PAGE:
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VIEWPOINT: I Like boring

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Risk management can feel like going to war: there are threats on the horizon and it could take substantial investments of time, resources and effort to achieve victory. Some of the threats your business will face are bad debts, theft or fraud, loss or theft of data and natural disasters. The good news is your business already has all the weapons and resources in its armoury that you will need to manage most of these risks, so the cost may not be as overwhelming as you might think.

Your first line of defence will be your financial software. The systems of today have built-in tools, from alerts and red flags that tell you something is occurring outside your preset parameters to providing user-friendly real-time access to your information.

Alerts and red flags can provide early warning that one of your customers are struggling with payments, allowing you to get in touch with them before they get relegated to the bad debts pile. If you get a notification when one of your branches is burning through their budget way ahead of schedule, you can immediately follow up and head off any potential fraud or theft before you exGoogle ‘Financial scams South Africa’ and you’ll end up with a monstrous 138 million results. If that’s the excitement of the investment world, I prefer boring. Not a week goes by that investors aren’t being tempted to part with their money in a “too good to be true but you can trust me” ruse. Bank client are targeted with phishing emails; SARS clients offered ‘surprise’ refunds; and even SAICA is dogged by fraudulent banking details. Whether 419 scams or lotteries, the temptations are always tantalising. Of course, you wouldn’t fall for those, yet even highly educated investors fall for their equivalents. The more ‘sophisticated’ the investment product, the less regulated it usually is as they are typically too complex to fit into any regulatory framework. Or so the argument goes. And here we find pyramid, binary, multiplication and Ponzi schemes. A ‘profession’ of its own, it is literally a minefield of opportunity for investors. Consider some examples:

  • Recently, a South African hedge fund manager and his former business partner were found dead in an apparent murder-suicide. The Financial Services Board (FSB) was investigating their Relative Value Arbitrage Fund. With over 3 000 investors promised annual returns of 20%–30%, suspicions were it was a massive Ponzi scheme with investor losses approaching up to US$250 million.
  • Of the R1,4 billion in funds lost through Fidentia, very little has been recovered notwithstanding the 192 counts of fraud, theft, money-laundering and corruption faced by its ex-CEO.
  • Tannenbaum’s Ponzi scheme was reported to have cost a select group of investors some R15 billion.
  • Travel Ventures International, a pyramid scheme involving an estimated R265 million, apparently attracted more than 100 promoters and one million investors, before the South African Reserve Bank deemed it unlawful in 2011.
  • Sharemax has been widely investigated and publicised. Estimates are that some 40 000 investors may have lost in excess of R5 billion in roughly 50 property syndicates, with again few assets remaining, according to media reports.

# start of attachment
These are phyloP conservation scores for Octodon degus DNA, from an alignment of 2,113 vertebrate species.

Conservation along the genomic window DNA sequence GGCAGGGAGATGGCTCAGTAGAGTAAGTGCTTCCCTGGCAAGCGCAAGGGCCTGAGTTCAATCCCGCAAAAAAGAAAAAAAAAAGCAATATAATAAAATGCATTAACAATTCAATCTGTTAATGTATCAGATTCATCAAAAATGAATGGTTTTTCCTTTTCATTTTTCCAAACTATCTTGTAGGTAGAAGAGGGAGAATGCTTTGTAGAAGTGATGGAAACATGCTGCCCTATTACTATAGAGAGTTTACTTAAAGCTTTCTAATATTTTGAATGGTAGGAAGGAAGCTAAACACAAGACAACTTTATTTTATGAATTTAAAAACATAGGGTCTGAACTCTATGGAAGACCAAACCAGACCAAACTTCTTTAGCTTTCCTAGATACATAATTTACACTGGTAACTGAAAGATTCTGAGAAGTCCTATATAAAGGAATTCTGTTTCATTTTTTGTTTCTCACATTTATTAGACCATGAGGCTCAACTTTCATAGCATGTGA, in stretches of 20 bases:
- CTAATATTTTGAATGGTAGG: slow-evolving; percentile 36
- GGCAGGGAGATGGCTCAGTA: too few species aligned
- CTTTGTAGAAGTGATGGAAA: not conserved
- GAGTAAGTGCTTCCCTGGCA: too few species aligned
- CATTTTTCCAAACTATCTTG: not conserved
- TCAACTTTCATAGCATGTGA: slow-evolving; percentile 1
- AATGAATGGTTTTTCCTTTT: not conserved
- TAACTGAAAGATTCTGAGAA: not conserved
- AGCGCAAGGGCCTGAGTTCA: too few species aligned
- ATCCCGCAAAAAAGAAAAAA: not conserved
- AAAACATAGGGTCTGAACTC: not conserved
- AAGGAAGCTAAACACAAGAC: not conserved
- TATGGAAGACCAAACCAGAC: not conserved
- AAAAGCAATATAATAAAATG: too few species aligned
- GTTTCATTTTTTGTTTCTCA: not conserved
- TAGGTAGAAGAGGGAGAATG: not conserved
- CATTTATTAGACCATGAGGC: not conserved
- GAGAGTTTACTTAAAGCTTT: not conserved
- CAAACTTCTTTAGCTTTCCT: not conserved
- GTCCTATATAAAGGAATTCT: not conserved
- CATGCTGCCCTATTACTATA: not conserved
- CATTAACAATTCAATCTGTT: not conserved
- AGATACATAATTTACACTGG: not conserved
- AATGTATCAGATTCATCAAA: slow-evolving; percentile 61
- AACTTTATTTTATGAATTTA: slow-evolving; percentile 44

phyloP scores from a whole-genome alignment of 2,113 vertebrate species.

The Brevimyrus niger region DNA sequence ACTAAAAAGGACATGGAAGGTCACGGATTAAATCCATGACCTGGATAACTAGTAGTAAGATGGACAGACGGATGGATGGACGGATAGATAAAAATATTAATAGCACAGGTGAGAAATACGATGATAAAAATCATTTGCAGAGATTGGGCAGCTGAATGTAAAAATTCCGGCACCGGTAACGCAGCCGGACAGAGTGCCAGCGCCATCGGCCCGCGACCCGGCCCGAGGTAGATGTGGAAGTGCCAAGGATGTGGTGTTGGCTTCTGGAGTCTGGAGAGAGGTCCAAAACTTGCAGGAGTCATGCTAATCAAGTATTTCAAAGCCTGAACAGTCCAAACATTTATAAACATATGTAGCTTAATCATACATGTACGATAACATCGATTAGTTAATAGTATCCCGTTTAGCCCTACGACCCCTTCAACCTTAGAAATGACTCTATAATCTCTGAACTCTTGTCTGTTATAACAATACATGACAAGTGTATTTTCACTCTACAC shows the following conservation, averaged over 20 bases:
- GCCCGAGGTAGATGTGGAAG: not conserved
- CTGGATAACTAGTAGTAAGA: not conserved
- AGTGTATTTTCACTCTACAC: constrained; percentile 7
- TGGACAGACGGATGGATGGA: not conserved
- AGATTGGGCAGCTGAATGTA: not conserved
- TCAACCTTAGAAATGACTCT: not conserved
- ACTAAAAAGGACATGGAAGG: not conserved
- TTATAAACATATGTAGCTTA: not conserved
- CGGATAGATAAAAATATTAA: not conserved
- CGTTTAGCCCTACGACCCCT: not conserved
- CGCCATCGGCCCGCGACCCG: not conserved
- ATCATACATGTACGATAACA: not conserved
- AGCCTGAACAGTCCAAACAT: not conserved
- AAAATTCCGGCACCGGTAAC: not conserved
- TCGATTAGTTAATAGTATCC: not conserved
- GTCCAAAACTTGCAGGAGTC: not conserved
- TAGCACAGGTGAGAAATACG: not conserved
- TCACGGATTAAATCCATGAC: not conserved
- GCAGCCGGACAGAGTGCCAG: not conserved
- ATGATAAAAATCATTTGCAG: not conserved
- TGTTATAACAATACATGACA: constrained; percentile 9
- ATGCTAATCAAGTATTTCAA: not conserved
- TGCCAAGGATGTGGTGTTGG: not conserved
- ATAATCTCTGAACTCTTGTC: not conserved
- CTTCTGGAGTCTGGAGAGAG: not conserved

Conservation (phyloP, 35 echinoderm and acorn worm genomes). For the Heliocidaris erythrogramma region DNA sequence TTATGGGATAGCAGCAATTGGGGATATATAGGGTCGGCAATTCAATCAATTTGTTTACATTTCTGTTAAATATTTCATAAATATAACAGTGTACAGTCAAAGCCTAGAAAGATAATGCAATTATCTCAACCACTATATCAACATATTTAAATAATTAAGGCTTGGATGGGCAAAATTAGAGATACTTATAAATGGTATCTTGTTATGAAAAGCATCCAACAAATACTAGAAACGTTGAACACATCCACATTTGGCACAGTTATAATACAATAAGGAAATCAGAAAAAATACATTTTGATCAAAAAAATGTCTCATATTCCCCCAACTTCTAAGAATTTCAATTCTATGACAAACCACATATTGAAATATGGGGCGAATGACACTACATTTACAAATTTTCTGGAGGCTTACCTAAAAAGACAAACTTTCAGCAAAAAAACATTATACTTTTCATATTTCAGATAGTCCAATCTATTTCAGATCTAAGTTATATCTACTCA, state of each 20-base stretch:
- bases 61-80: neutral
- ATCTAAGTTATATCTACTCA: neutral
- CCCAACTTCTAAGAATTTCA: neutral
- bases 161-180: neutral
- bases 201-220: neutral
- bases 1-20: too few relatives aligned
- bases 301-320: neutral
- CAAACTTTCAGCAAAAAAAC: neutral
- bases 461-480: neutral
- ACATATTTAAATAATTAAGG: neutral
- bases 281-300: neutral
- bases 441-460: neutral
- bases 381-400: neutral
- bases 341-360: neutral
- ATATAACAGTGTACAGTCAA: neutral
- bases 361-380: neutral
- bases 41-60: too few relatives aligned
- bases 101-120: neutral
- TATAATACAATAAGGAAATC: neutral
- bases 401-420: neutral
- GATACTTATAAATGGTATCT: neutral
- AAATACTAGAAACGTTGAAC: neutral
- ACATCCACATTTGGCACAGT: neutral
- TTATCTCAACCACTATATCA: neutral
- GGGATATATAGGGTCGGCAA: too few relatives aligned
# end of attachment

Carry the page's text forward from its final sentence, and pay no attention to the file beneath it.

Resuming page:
These all received widespread press exposure and warnings from authorities. Nonetheless, and despite the seeming sophistication of the investors, such schemes frequently roll out, fuelled by promises of extraordinary returns made by persuasive selling tactics. Why? People are prisoners to their emotions and driven by desperation, ego, peer pressure, greed, misplaced trust, or ignorance.

The simple antidote is: don’t listen to anyone, but personally study the detail of the fine print. If you don’t understand it, don’t buy it. Trust your own instincts. Seek only regulated and licensed, professional advice; regulated and liquid asset classes; regulated and licensed investment managers; and regulated product structures. ❐

perience any real loss.

This of course ties back to real-time access – what good is the air raid siren a month or even a year after the shells have been dropped? If you can only review your books at year end, the losses will have already occurred and you may never identify who was responsible or when it happened.

To the layman, traditional systems seemingly communicated in complex code that could only be broken by accountants, an expensive resource that appeared to spend all their time pawing through figures no-one else could understand. Systems today can provide simplified information that can be understood by non-financial users, meaning there are more people available to recognise when something is out of place.

An unexpected ally has also joined your ranks in the form of your cloud services. Cloud providers employ security specialists to keep your data safe; they update your software through automatic updates; and the data centres they use provide redundancies ensuring your ability to recover from any disaster – natural or otherwise. The physical security at the data centre is also likely to be far superior to anything the average business can afford, adding an additional layer of protection for your data and additional peace of mind for you and your customers.

Defending your business against risk can seem an intimidating and costly venture. Sometimes the difference between raising the white flag and racing to victory can be as simple as taking a closer look at the resources you already have in play.

Author: Kevin Phillips CA(SA)